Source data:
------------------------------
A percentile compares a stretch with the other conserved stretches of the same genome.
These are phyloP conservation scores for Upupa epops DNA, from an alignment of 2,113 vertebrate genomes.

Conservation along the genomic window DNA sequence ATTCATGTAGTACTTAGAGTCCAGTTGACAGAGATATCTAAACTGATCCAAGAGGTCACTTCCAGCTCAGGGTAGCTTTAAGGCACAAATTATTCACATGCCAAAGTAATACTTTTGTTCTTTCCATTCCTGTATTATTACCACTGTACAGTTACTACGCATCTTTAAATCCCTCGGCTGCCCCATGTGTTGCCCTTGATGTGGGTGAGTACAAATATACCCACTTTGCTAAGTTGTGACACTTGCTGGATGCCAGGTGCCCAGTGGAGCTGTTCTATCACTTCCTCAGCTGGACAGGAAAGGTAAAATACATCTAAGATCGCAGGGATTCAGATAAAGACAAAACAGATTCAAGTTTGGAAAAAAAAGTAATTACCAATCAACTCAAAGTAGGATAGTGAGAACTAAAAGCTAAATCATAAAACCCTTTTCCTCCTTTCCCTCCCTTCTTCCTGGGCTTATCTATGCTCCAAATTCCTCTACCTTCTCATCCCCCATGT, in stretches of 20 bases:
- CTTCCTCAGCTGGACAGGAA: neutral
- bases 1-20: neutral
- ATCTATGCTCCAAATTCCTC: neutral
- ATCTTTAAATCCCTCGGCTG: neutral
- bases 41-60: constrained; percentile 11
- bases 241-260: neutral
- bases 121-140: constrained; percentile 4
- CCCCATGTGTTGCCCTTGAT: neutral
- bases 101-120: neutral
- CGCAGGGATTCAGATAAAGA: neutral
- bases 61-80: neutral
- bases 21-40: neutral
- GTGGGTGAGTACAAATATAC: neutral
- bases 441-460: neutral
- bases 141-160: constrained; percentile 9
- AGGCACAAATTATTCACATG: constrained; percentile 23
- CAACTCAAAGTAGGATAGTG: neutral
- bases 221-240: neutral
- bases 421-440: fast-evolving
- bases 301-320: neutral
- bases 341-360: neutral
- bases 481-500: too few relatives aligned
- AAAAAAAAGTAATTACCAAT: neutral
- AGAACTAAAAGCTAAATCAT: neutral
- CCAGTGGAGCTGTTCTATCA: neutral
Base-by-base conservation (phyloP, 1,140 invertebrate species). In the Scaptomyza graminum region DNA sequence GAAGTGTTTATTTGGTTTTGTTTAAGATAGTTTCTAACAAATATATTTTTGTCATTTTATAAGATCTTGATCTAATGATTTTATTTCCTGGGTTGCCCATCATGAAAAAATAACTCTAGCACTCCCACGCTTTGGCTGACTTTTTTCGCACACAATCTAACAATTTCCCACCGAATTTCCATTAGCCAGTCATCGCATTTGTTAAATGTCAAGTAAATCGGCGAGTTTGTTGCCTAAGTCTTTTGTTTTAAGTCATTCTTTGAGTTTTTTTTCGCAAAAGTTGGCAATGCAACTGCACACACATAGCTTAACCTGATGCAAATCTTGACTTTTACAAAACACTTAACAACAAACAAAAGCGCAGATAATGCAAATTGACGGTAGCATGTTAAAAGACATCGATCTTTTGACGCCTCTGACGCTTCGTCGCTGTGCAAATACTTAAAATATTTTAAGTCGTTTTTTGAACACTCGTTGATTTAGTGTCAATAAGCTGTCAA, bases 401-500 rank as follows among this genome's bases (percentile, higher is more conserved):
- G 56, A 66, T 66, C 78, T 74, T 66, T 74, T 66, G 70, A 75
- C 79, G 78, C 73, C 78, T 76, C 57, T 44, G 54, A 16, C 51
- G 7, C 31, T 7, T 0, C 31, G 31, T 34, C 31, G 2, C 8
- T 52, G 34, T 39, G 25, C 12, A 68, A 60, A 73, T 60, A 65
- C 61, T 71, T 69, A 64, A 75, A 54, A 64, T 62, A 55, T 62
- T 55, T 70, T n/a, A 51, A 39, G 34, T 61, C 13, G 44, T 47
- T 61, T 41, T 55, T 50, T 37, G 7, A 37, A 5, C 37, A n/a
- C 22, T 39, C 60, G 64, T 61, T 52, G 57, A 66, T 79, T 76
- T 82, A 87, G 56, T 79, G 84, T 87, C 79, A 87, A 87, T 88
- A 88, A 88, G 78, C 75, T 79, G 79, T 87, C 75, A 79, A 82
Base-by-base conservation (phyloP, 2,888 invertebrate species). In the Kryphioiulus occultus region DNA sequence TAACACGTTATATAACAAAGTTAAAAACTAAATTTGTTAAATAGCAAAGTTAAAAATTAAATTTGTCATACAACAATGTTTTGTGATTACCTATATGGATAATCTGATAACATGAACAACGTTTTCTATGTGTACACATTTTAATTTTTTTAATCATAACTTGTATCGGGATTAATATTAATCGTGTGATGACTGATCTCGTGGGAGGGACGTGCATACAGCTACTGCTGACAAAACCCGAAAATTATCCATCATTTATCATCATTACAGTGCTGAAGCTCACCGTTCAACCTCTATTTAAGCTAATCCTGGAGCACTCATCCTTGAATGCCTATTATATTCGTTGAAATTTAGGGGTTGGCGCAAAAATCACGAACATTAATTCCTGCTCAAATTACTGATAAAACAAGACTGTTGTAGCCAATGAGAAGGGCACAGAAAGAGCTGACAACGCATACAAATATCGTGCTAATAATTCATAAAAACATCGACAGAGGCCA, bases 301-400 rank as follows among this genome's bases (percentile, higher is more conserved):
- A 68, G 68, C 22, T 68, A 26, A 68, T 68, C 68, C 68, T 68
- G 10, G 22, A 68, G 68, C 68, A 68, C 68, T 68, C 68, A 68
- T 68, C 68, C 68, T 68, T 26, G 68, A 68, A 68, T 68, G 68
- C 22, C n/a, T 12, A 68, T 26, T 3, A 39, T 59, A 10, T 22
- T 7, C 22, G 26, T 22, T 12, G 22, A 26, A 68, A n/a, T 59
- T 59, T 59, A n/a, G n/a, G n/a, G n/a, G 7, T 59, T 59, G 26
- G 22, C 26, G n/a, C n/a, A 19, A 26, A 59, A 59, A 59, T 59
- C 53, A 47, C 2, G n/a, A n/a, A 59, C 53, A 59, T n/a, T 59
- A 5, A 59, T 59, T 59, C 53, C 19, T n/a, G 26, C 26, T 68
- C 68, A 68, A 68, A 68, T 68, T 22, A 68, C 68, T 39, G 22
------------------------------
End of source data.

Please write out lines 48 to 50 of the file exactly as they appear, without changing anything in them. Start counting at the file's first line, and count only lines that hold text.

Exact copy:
- C 53, A 47, C 2, G n/a, A n/a, A 59, C 53, A 59, T n/a, T 59
- A 5, A 59, T 59, T 59, C 53, C 19, T n/a, G 26, C 26, T 68
- C 68, A 68, A 68, A 68, T 68, T 22, A 68, C 68, T 39, G 22